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Rhubarb meringue tart recipe

Rhubarb meringue tart recipe

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  • Recipes
  • Dish type
  • Pies and tarts
  • Sweet pies and tarts
  • Fruit pies and tarts
  • Rhubarb pies and tarts

Tastes like a rhubarb meringue tart but it has the extra bonus of having a crumbly topping which makes it extra delicious.

11 people made this

IngredientsServes: 10

  • Pastry
  • 250g plain flour
  • 125g unsalted butter
  • 3 tablespoons caster sugar
  • 1 teaspoon vanilla extract
  • 2 teaspoons baking powder
  • 2 eggs, beaten
  • Filling
  • 1kg rhubarb, cut into 2cm pieces
  • 200g caster sugar
  • Meringue
  • 3 egg whites
  • 3 tablespoons caster sugar

MethodPrep:30min ›Cook:30min ›Extra time:30min chilling › Ready in:1hr30min

  1. Combine flour, butter, sugar, vanilla extract, baking powder and eggs; mix well. Knead quickly until a smooth dough forms. Divide the dough by removing 2/3's of it and chilling this portion for 30 minutes. Freeze the remaining dough (you will use this as the topping).
  2. Preheat the oven to 180 C / Gas 4. Lightly grease a round tart tin.
  3. Combine rhubarb and sugar in a saucepan; pour in a little water and simmer for 6 to 8 minutes until it has broken down a little. Set aside to cool.
  4. To make the meringue: whip the egg whites and sugar together until stiff peaks form.
  5. Roll out the chilled portion of pastry and line the bottom and sides of the tin. Pour in rhubarb mixture, then spread the meringue on top. Grate the frozen pastry on top to form a crumble-like topping.
  6. Bake for 30 minutes until golden brown.

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Reviews & ratingsAverage global rating:(1)

Rhubarb and Custard Meringue Tart

Sieve the flour with the salt, cut the butter into cubes and rub into the flour with the fingertips. Keep everything as cool as possible if the fat is allowed to melt the finished pastry may be tough. When the mixture looks like coarse breadcrumbs, stop.

Whisk the egg yolk and add the water. Take a fork or knife, (whichever you feel most comfortable with) and add just enough liquid to bring the pastry together, then discard the fork and collect it into a ball with your hands, this way you can judge more

accurately if you need a few more drops of liquid.Although rather damp pastry is easier to handle and roll out, the resulting crust can be tough and may well shrink out of shape as the water evaporates in the oven. The drier and more difficult-to-handle pastry will give a crisper shorter crust.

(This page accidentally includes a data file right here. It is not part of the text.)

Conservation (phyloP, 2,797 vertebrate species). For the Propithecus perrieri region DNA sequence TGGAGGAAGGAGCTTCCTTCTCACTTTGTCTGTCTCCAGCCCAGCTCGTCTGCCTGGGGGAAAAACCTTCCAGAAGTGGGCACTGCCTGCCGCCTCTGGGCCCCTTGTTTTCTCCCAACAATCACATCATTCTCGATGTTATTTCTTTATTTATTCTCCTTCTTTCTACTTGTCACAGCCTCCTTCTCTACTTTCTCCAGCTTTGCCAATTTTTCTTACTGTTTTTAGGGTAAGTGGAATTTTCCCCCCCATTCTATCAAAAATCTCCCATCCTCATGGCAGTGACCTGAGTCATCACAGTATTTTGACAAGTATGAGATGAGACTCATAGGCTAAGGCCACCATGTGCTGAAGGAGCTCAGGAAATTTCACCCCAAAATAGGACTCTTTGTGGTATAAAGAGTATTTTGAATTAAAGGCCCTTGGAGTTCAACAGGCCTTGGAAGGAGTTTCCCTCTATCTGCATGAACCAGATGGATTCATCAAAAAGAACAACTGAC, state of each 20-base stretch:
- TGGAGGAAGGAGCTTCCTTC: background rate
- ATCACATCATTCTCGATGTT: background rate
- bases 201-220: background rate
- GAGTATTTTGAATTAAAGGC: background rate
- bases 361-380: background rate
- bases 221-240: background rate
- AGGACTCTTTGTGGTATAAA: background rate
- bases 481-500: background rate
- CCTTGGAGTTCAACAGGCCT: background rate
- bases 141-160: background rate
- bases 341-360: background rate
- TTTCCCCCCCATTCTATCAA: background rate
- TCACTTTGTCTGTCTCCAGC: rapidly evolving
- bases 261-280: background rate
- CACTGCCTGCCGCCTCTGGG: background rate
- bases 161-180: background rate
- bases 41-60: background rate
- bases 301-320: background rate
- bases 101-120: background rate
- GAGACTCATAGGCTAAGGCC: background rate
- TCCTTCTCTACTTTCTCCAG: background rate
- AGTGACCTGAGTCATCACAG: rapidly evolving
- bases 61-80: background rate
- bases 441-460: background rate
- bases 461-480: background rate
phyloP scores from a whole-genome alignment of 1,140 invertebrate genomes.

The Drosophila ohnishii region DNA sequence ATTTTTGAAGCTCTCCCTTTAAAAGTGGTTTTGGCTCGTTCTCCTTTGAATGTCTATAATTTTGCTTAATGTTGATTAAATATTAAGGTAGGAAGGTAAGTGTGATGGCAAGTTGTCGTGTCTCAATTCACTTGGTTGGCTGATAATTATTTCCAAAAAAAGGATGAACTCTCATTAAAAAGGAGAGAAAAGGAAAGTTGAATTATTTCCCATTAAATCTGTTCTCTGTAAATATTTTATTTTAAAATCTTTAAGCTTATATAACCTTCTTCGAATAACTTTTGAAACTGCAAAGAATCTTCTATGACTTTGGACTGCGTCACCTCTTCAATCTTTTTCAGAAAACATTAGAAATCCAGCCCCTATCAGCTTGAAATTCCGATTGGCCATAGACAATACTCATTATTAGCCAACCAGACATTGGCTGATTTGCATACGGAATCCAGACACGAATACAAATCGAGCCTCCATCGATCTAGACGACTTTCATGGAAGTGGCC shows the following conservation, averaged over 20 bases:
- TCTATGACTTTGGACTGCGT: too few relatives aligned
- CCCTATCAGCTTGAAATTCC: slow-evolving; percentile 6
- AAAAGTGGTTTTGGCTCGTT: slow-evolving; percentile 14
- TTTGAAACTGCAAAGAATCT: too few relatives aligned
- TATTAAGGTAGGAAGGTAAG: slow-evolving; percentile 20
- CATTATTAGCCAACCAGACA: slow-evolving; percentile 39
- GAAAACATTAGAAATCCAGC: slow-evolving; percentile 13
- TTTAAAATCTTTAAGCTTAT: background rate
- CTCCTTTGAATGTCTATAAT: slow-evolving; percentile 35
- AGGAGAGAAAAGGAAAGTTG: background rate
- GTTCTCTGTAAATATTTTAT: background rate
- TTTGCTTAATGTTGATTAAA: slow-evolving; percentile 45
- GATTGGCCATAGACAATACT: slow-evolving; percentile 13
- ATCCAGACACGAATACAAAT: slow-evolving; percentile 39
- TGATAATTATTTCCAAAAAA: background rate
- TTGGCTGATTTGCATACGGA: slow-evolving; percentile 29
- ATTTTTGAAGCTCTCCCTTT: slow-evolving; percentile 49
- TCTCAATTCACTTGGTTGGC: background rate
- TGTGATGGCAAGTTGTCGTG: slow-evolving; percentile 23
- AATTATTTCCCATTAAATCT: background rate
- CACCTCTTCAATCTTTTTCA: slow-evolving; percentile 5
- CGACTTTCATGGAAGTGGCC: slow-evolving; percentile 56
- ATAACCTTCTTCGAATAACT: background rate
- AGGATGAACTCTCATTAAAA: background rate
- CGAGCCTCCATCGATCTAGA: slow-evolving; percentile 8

Cover with cling film and chill for half an hour if possible, this will make it less elastic and easier to roll out. Roll out the pastry and line the tin. Line with greaseproof paper and fill with baking beans. Bake ‘blind’ for 20 minutes approx. until the pastry is three-quarters cooked, remove from the oven. Remove the baking beans, brush the base with beaten egg wash and place back in the oven for another 5 minutes.

Slice the rhubarb and spread over the pastry base.

Whisk together the egg yolks, sugar, vanilla extract and flour and spread over the rhubarb. Bake in a preheated oven for 10 minutes, this will start the rhubarb cooking.

Meanwhile, whisk the egg whites until fluffy. As they stiffen,trickle in the caster sugar and continue to whisk until stiff.

Remove the tart from the oven and pipe or spread the meringue on top.

Reduce the heat to 180ºC/350°F/Gas Mark 4, return to the oven. Bake for a further 25 minutes.

Preheat oven to 375 degrees Gather all your ingredients so that you have everything close at hand on the counter or table.

Prepare your ingredients. Trim and cut the fresh rhubarb into bite-size pieces.

Some people peel off the &ldquoskin&rdquo of the rhubarb, but I prefer to leave it intact, and only remove any cuts or marks on the stalk.

Place the chopped rhubarb in a large bowl. Stir in all-purpose flour, granulated sugar, and salt until combined. Allow to sit while you prepare the pie pastry.

To help the rhubarb soak in the sugar, you may place the rhubarb in a microwavable bowl and heat for 2-3 minutes. Stir to combine.

Prepare the Pastry

In a medium sized bowl, mix together the all-purpose flour and salt.

Cut in vegetable shortening with a blending fork until crumbly.

Add 1/4 cup cold water and mix, then add the rest of the water to finish mixing the dough. At this point the dough should hold together in a ball.

Divide the dough in half. Roll the dough out on floured surface into the size of your pie plate. Repeat for the top crust.